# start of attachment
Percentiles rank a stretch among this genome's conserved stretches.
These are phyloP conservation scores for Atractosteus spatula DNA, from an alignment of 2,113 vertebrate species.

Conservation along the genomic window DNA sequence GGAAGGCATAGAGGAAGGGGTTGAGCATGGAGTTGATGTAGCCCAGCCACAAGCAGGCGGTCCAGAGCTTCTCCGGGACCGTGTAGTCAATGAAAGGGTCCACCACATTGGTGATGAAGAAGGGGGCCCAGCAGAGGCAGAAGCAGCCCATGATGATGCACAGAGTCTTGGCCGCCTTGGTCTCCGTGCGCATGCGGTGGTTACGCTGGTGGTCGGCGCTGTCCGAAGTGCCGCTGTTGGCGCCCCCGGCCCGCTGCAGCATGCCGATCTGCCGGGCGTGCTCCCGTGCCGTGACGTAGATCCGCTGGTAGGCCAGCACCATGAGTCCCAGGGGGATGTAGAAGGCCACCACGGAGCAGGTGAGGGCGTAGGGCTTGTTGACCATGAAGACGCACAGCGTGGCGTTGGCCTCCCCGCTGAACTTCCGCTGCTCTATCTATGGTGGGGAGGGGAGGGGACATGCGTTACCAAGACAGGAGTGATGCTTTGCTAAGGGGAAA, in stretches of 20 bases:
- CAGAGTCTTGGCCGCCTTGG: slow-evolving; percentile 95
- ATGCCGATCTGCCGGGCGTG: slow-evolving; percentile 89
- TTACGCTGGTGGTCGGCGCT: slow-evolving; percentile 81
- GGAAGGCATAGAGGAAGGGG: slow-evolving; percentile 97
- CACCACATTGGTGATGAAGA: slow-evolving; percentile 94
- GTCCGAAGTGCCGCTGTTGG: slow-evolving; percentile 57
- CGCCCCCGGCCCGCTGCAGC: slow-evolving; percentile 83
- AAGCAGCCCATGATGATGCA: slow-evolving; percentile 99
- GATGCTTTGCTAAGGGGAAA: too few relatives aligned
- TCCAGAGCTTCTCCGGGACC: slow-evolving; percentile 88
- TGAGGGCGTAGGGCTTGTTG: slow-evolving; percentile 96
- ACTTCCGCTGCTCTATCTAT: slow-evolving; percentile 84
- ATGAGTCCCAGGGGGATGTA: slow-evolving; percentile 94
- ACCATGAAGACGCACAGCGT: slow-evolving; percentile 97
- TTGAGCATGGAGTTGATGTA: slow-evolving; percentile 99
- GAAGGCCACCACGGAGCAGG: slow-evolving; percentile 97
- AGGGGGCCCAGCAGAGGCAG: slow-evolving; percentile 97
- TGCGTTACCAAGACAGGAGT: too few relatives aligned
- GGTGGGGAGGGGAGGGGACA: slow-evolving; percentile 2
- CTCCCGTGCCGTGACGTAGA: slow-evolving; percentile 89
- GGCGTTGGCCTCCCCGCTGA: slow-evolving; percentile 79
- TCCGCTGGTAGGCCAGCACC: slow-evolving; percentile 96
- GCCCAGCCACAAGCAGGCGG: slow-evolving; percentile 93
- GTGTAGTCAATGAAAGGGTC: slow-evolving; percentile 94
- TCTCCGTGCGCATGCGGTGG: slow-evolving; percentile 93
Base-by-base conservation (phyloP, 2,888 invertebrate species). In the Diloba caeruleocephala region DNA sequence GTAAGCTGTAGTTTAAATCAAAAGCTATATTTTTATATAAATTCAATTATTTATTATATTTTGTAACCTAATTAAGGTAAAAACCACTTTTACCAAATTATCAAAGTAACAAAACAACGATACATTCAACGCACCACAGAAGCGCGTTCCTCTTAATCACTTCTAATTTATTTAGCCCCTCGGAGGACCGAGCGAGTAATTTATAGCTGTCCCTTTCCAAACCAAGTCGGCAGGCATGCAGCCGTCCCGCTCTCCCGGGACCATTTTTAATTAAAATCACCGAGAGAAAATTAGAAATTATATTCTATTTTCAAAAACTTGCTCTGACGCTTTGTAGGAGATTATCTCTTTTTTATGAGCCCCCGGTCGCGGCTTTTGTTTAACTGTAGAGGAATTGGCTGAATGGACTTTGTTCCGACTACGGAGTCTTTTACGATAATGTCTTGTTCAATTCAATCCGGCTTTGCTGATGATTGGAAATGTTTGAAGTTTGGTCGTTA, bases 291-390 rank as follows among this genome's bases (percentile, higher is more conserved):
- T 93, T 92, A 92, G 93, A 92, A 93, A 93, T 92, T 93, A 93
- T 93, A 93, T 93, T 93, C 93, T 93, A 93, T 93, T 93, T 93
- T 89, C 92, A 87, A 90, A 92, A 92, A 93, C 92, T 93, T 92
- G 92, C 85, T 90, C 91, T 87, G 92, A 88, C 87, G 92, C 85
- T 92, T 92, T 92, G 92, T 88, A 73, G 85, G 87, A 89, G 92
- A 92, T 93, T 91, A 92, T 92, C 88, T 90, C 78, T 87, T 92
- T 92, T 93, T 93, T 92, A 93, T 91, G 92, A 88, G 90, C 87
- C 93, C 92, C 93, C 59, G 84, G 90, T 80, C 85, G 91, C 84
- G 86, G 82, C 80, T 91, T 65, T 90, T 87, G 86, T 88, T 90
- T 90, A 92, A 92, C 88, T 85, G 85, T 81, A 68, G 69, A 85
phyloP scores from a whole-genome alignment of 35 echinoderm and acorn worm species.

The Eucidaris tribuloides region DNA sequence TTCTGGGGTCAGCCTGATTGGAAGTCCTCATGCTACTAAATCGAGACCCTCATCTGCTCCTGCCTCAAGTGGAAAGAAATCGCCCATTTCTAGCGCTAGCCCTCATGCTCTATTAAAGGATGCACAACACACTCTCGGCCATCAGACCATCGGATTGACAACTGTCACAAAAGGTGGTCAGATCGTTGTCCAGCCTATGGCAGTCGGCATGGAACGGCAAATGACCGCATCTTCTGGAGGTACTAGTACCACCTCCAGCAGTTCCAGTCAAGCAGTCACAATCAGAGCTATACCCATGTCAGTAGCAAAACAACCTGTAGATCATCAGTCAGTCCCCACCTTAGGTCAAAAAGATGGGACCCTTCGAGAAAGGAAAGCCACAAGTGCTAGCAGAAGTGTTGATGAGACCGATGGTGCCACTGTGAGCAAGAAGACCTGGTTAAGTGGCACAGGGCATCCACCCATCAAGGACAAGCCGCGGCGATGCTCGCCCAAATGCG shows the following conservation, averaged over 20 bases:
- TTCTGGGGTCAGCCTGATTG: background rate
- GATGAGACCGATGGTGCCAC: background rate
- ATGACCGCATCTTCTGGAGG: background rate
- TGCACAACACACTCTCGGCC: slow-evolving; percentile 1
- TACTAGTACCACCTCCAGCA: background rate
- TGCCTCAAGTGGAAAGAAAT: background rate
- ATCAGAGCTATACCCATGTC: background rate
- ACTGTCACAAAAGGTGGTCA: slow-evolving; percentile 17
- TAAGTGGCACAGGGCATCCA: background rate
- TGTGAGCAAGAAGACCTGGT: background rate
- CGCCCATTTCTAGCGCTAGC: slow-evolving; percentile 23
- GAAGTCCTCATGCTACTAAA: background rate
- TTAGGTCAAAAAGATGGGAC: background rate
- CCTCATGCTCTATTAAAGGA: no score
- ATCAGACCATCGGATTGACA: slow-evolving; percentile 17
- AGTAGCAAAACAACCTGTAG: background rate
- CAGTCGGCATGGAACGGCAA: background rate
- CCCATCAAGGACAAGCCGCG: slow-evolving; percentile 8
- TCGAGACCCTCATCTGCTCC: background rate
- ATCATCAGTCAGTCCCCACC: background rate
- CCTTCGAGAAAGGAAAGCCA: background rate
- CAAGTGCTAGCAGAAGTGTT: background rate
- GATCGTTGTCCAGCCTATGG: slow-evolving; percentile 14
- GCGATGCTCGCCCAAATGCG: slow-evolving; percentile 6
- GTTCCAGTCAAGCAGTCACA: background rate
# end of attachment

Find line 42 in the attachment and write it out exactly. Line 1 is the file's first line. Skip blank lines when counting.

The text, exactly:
- TTCTGGGGTCAGCCTGATTG: background rate